Don't get me wrong: It's fantastically written. Fry's mastery of the language is quite simply art in motion, and the insight the work provides into the man himself is fascinating.

However... it's not very good, really.

I'm all for unconventional plot devices and disregarding standard narrative flow, but Fry's attempts at a disjointed style are immensely unsatisfying. Jumping between past and present interrupts the characters' natural development, and makes the story hard to follow. It also makes it hard to keep track of the sheer number of characters that Fry throws in.

Another issue I have is that Fry doesn't utilise his protaganist's compulsive lying tendencies enough. The parts where the character is lying - and is revealed to be as such at the end - are removed from the plot, so when his falsehoods are later revealed it is a massive anti-climax, as they have no bearing on what has actually occured during the novel.

Overall, I feel that this is a weak first attempt. It is certainly worth reading, but Fry has written far superior works to this. Therefore, I can't really recommend it, but will instead advise purchasing 'Moab is my Washpot', which is in essence a more impressive version of this. It also has the advantage of being a true autobiography, instead of vaguely wielding the autobiographical elements that make The Liar appealing. Or, if you'd rather read Fry's best fictional work, go for The Hippopotamus: although a strong stomach is required to get through it.
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3 of 3 people found the following review helpful
4.0 out of 5 stars a mixed bag 24 April 2011
When I was trying to write a novel ten years ago I thought it was immensely cute and interesting to refer to characters obliquely, rather than explaining clearly who and what I was talking about. Stephen Fry does this throughout The Liar in the italicised accounts of the hero and his mentor on a spying adventure. In fact it is not interesting - it merely confuses and irritates.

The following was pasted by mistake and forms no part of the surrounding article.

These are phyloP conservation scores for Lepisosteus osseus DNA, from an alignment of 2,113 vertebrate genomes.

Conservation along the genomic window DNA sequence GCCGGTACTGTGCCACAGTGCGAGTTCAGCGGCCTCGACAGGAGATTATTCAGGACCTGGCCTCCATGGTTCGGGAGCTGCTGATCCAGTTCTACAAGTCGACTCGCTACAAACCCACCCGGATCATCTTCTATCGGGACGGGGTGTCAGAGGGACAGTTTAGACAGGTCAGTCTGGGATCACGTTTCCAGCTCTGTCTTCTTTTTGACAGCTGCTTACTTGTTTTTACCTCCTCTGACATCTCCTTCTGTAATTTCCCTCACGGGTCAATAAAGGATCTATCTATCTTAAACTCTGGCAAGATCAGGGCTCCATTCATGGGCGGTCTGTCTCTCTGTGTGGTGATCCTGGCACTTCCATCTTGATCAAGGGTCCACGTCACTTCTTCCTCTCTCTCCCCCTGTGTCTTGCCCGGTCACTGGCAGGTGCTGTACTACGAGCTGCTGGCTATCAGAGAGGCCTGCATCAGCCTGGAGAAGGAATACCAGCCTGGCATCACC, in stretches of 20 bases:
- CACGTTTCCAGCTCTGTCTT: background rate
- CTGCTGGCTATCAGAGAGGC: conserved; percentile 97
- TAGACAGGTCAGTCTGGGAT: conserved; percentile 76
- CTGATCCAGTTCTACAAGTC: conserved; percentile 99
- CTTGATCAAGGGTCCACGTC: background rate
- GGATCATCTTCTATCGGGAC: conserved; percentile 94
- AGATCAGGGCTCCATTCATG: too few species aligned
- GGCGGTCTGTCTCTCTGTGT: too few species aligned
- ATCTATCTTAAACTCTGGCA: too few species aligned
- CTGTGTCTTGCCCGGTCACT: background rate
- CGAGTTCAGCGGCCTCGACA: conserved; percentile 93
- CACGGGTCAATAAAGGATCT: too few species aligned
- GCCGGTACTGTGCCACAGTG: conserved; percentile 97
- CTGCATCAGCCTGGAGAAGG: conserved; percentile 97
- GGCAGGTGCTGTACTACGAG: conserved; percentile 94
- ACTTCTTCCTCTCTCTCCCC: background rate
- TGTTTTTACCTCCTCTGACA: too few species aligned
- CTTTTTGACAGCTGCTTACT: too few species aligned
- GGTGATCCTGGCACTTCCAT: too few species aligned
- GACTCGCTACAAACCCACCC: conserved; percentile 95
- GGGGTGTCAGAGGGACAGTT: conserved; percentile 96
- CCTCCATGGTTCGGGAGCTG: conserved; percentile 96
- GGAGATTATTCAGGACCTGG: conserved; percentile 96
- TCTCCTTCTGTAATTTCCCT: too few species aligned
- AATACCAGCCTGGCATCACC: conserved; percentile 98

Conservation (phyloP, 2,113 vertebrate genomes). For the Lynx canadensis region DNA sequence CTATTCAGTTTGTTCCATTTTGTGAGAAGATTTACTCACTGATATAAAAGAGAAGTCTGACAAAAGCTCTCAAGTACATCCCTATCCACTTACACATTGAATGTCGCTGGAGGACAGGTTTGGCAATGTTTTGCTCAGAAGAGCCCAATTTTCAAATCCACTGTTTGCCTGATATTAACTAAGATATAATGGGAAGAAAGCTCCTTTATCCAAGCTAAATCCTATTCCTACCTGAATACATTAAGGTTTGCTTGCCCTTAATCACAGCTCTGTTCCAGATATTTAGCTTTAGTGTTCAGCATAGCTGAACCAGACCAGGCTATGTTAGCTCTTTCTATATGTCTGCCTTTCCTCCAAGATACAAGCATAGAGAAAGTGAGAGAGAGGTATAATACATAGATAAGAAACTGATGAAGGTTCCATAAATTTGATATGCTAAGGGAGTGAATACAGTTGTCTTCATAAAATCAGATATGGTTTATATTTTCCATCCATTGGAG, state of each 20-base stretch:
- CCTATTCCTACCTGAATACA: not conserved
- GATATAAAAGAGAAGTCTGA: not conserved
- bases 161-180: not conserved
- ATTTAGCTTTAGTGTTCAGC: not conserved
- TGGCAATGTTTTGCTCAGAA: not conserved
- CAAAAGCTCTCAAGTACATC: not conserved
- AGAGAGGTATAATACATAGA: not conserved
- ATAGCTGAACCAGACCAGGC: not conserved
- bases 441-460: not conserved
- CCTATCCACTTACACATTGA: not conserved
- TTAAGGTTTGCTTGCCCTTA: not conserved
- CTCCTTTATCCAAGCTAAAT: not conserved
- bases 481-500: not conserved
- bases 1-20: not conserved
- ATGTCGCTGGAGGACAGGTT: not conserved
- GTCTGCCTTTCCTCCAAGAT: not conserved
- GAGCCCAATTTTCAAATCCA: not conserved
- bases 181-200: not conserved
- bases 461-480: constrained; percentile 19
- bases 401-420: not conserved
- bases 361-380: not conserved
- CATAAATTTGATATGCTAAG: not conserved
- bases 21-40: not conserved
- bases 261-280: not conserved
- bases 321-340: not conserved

Against this one has to place the magnificent main opening chapter set in Adrian's public school. An adolescent crush has never been expressed in more fabulously funny purple prose:

"Cartwright of the sapphire eyes and golden hair, Cartwright of the Limbs and Lips: he was Petrarch's Laura, Milton's Lycidas, Catullus's Lesbia, Tennyson's Hallam, Shakespeare's fair boy and dark lady, the moon's Endymion. Cartwright was Garbo's salary, the National Gallery, he was cellophane: he was the tender trap, the blank unholy surprise of it all and the bright golden haze on the meadow: he was honey-honey, sugar-sugar, chirpy chirpy cheep-cheep and his baby-love: the voice of the turtle could be heard in the land, there were angels dining at the Ritz and a nightingale sang in Berkeley Square."

The novel then hops around between distant past and more recent past, with varying degrees of success.

If only Stephen Fry had stuck to school boys and rent boys, the subjects about which he writes most convincingly, he could have out-Waughed Evelyn Waugh.
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2 of 2 people found the following review helpful
1.0 out of 5 stars A battle to read 10 Dec 2013